Bertelli further develops his image of sacral kingship in an extensive discussion of the ritualized violence that accompanied the deaths of rulers. Such acts should be viewed as the effect of the ruler's status as the incarnation of the law. The ruler's death introduced a state of lawlessness. As Bertelli notes, however, similar acts occurred on the occasion of other changes in status. When a cardinal was elevated to the papacy, his property was customarily plundered. The status of the king as lex animata also emerges in a discussion of ceremonial entries, a ritual that Bertelli traces directly from the triumphs of ancient Rome through the early modern era. Bertelli returns to the theme of ritualized violence in a discussion of coronations. These were often accompanied by efforts on the part of participants to claim or plunder the ruler's horse, clothing, and items such as the baldachino associated with the ritual itself. Bertelli compares such acts with the treatment of saints whose bodies and clothing were also plundered. For Bertelli, the examples he cites of pillaging saints are "enough to explain the sacred meaning of the similar acts directed at monarchs and to prove that these are not just acts of spoliation, but something more directly connected o the sacredness of the king's body."[] But kings could also engender violence on their own part. Bertelli notes the riots caused by the practice of distributing coins at coronations and by the roast bulls and piles of oats that onlookers customarily sacked. All of these were "rituals of wastage, destruction, and violence," provoked by the monarch himself.
Bertelli also explores a series of topics relating specifically to the ruler's physical body. A chapter examines the papal bestowal of the agnus Dei, a wax effigy of a lamb, originally signifying the distribution of "the body of the pope/lamb" but which gradually acquired the meaning of a talisman.[] Bertelli draws analogies with the royal touch and the royal distribution of cramp rings. Subsequent chapters examine rituals associated with the ruler's rising in the morning and retiring at night, and the ostentatio genitalium, a motif suggesting to Bertelli that "the body of the sovereign was a fetish" and the male member a kind of "scepter" symbolizing "the ability to reign."[] Another chapter explores the significance of the ostentatio genitalium within the ceremonial of the papacy and specifically with regard to a special throne employed during papal coronations. After a long discussion that includes considerations of the legend of St Joan (Bertelli appears to believe it) and of the Virgin Mary's association with various pagan goddesses, Bertelli concludes that the the throne in question represented a kind of birthing chair, in which "the pope performed none other than a dramatic representation of his own birth: a royal birth."[] The third and final section includes two chapters devoted to the burials of kings and, respectively, of tyrants and other undesirables. A concluding chapter argues that European cult of sacral kingship came to end with the Puritan revolution in England and the French revolution in France.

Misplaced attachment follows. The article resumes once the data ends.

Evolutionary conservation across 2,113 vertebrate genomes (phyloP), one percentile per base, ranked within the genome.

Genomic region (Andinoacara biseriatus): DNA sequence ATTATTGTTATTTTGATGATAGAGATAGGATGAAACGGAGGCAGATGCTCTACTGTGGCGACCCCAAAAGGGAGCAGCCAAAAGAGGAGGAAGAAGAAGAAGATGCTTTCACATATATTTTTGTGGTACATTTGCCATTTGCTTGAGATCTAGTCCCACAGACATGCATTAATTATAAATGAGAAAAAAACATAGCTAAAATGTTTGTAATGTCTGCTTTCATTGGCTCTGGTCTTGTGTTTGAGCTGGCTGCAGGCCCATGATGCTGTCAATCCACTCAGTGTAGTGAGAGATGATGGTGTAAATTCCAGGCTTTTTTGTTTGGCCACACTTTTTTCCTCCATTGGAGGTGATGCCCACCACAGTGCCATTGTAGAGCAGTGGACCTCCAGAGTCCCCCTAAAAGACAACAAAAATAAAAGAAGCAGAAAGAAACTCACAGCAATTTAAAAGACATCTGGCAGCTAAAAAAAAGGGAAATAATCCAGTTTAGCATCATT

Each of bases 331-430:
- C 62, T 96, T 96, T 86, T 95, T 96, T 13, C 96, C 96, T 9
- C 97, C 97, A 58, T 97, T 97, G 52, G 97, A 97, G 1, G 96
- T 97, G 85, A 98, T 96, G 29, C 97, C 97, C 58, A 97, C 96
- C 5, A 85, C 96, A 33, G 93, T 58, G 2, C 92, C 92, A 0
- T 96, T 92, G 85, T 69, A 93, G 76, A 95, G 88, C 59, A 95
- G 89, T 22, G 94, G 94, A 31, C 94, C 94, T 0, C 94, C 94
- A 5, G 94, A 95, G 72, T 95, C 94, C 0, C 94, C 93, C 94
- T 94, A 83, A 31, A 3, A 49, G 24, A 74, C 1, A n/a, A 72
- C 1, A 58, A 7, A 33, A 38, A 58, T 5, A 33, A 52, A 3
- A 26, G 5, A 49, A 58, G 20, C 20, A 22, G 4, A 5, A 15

At this point, having attempted to explain the thesis and methodology respectively of Koerntgen's and Bertelli's studies, it would be appropriate to offer a few comments regarding their overall value. These are provocative works and, one might argue, reflect weaknesses and strengths typical of provocative works. Koerntgen successfully points out the weaknesses and ambiguities in current views regarding Ottonian and Salian royal sacrality. One might argue, however, that his own interpretation introduces no new evidence and basically substitutes one set of assumptions for another. His conclusions are certainly plausible, but they certainly will not conclude the debate. In Bertelli's case, the reader is promised the benefits of a "socioanthropological perspective," but mostly encounters a list-like compilation of anecdotes with little or no attempt at analysis or even a recognition of the differing contexts involved. In sections focusing on the Middle Ages, this reviewer was struck by the sometimes embarrassingly outdated works cited in the apparatus and the puzzling omissions. It is surprising to encounter a new study concerned with rituals that does not cite any of the works of Gerd Althoff, even in the bibliography. There were also factual errors. Most art historians would agree that the hand descending from above to bless Otto III in the "Liuthar Gospels" (i.e. Aix la Chapelle Gospels) is the hand of God, not of Christ. And, the crowned figures gazing up at Otto in that image are clearly holding lances with banners attached to them, not scepters. One could easily continue in this vein, but from this reviewer's perspective it would be more productive to point out the obvious strengths of these works. Bold books like these force us to think more carefully about our subject matter. Even if we do not accept Koerntgen's analysis in its entirety, for example, it will be difficult to view royal portraits and works of historiography without taking that analysis into account. Similarly, even if the results of Bertelli's "socioanthropolgical perspective" fail to convince, the expansive vision of his study challenges us to reexamine and perhaps extend the conceptual boundaries within which rituals of rulership have hitherto been studied. Finally, if the two works are considered in tendem, one might argue that the contrast in their respective methodologies and viewpoints provides a valuable insight into the current state of ritual studies, poised as it is between tradition and innovation.
1. Stefan Weinfurter, The Salian Century: Main Currents in an Age of Transition, tr. B. Bowlus. (Philadelphia, 1999).